By Ron Bowers
SVP, Business Development, Frank Mayer & Associates
Six degrees of separation is the theory that any two individuals could be connected through a chain of acquaintances that has no more than five intermediaries. It is popularly used to espouse the concept that we occupy a small world. We borrowed that concept for a session at a recent Digital Screenmedia Association symposium that I moderated called “Six Degrees of Interactivity.”
The Digital Screenmedia Association is all about connection. The DSA was created to bring the suppliers of interactive technologies like kiosks, mobile, digital signage, RFID and NFC together so we could communicate and collaborate about how individual pieces combine to create a compelling experience around a product. The experience of connecting with a product or environment can set consumers on a path that leads to purchase and initiates a relationship that can lead to loyalty.
Lindsay Wadelton of AT&T Mobility shared how her company’s flagship store on Michigan Avenue in Chicago has transformed the brand experience. It is hard to miss the eye-popping digital signage in the Explore Zone that highlights AT&T’s diverse device lineup and accessories. At the same time, it’s the hands-on aspects of the new store that communicate the company is about more than just phones; they convey a connected mobile lifestyle of convenience and personal services.
The new Connected Experience Zone features “lifestyle vignettes” that highlight categories such as music, home security and entertainment and offer customers a glimpse of how solutions can be used in their everyday lives. The Community Zone features “community tables” that encourage customers to shop and play with apps, accessories and devices. The environments are set up for self-exploration or side-by-side interaction with store associates.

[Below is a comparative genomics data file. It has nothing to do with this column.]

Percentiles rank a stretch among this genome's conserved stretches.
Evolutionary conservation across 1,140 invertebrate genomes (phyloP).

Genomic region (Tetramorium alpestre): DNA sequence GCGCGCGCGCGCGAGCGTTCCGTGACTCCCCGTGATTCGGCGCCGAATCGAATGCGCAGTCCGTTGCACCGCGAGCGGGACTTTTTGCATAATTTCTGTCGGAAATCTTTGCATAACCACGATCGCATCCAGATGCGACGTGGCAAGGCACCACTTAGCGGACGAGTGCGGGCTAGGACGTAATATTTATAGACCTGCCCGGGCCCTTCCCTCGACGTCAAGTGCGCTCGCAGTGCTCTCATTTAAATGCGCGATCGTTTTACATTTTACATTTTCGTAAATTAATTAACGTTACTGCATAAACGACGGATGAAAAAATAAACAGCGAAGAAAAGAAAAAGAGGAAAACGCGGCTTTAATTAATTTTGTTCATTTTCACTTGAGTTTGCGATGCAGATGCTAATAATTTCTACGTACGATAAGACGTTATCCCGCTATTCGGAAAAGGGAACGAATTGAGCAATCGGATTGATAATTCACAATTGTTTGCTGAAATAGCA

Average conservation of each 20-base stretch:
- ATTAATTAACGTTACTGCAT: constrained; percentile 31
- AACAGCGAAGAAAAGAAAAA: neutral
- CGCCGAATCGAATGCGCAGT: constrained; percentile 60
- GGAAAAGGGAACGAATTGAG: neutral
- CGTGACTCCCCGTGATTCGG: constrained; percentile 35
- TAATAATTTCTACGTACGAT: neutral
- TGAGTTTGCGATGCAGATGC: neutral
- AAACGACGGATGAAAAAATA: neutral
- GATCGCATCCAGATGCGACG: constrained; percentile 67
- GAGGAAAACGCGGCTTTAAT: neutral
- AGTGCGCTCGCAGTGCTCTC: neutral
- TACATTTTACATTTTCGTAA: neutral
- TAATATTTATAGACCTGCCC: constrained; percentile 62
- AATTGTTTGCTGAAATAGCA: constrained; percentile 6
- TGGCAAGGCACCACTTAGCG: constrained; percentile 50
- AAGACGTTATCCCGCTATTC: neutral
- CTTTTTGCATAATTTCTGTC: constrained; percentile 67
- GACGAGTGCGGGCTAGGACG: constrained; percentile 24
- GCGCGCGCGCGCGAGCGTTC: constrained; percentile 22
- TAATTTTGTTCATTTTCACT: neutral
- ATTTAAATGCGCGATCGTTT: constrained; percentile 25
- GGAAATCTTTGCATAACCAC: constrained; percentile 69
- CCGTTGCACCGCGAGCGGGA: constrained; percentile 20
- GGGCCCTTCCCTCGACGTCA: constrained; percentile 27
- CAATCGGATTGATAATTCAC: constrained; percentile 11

We also heard from Jared Schiffman, founder and CEO of Perch Interactive, a start-up whose interactive table-top displays combine the benefits of online shopping with hands-on product exploration. Perch has offered Nordstrom a successful and innovative experience for their customer engagement. This solution encourages shoppers to touch and pick up products on display. When they do so, they get rewarded with information, animations and media that connect them more closely to the brand.
George Burciaga, CEO of elevate DIGITAL has reinvented the “billboard” through creating a multi-sensory outdoor touchscreen. Burciaga showed displays with large 46- to 55-inch touchscreens that offer not only hyperlocal deals for retailers within the vicinity, but a wealth of content, such as city and transportation information, news and attractions. A social element that allows consumers to take video and photos for sharing via Facebook or email enhances advertising impressions generated by the display.
All three presentations were developed independently. What was confirming for me was that all three touched on the same theme. Interactivity drives engagement, and consumers who engage with a product are more likely to buy a product, connect with the brand or service and create a loyalty relationship based on the interaction.
All three of these companies are targeting consumers who are looking for something beyond their desktops. When millennial shoppers engage they may seek a retail environment and assisted selling, but they are perfectly comfortable with self-navigation and decision-making how, when and where they want it.
The demand for the kinds of self-directed, multi-sensory product experiences showcased at the DSA symposium is here to stay, and we as an industry are poised to entice the next generation of shoppers into retail and out-of-home environments with exciting product displays that help them connect personally and socially with what is before them.
This column was reprinted with permission from the Digital Screenmedia Association and originally appeared here.